I’ve often marveled at the strange doings of Tennessee’s recently conquered Republican legislature, but the Volunteer State’s right-wing solons are really outdoing themselves now, according to a report from Tom Humphrey of the Knoxville News-Sentinel:
Legislation to cut welfare benefits of parents with children performing poorly in school has cleared committees of both the House and Senate after being revised to give the parents several ways to avoid the reductions.
The state Department of Human Services, which worked with Republican sponsors to draft the changes, withdrew its previous opposition to SB132. But the measure was still criticized by Democrats, including Rep. Gloria Johnson, D-Knoxville.
The bill is sponsored by Sen. Stacey Campfield, R-Knoxville, and Rep. Vance Dennis, R-Savannah. It calls for a 30 percent reduction in Temporary Assistance for Needy Families benefits to parents whose children are not making satisfactory progress in school.
Yes, there are exemptions for kids with diagnosed learning disabilities, and parents can get around the cut by signing up for “parenting classes” or otherwise jumping through hoops. But it’s still a classic example of “blaming the victim”–or maybe “starving the victim.”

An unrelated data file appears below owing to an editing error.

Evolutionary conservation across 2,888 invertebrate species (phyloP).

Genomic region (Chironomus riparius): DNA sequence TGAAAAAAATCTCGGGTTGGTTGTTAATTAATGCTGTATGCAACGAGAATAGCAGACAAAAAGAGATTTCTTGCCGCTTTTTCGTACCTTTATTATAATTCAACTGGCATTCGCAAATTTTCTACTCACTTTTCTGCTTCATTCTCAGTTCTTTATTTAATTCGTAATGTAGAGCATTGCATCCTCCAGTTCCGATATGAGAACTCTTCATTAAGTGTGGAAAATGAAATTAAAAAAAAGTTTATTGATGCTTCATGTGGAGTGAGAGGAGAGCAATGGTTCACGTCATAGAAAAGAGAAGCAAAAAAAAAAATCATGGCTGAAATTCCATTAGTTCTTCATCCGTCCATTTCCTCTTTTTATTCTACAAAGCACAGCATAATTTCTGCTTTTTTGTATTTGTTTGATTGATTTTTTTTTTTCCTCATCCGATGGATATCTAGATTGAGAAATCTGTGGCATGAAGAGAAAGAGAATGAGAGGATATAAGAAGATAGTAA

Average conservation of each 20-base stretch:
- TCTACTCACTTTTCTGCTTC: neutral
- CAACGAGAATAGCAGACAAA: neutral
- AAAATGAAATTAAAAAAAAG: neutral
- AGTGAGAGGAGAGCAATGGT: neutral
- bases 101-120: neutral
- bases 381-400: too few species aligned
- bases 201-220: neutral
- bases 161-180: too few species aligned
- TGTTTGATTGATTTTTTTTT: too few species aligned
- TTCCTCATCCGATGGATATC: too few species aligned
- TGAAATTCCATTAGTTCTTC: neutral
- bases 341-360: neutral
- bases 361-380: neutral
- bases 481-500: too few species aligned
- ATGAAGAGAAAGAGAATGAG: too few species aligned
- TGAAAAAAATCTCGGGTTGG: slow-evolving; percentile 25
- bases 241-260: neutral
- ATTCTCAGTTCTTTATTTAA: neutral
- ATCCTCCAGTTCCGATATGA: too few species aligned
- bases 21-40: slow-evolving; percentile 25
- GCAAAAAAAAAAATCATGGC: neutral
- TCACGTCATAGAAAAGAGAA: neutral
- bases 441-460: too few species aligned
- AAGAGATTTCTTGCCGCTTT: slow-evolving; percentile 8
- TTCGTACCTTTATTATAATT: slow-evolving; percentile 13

Johnson, a teacher, said the bill will still put “the burden of the family budget on children’s performance in school” and that would mean a “huge stress on a young person who is trying to do what he can.”
She also said the legislation targets “struggling families,” while there is nothing that addresses higher-income parents who ignore their children’s school problems.
House Democratic Caucus Chairman Mike Turner of Nashville said parents of children with “undiagnosed learning disabilities” could suffer because of the bill and, even if a child is performing poorly in school, “the kid still has to eat.”
Turner also said the bill apparently does not apply to home-schooled children and, “I guess a person who wants to get around this just can say ‘I’m home schooling my children’.”
Yes, I know “parental involvement” in schools is much-valued now, perhaps too much in some respects (a lot of the “help your kids with homework” talk these days would have been called “cheating” when I was in school, and inherently favors kids with parents who have the time, resources, and education to pitch in). But you can’t help but suspect these legislators would just as soon eliminate welfare altogether and/or treat it as a privilege people have to earn by performing tasks that may be beyond their practical means.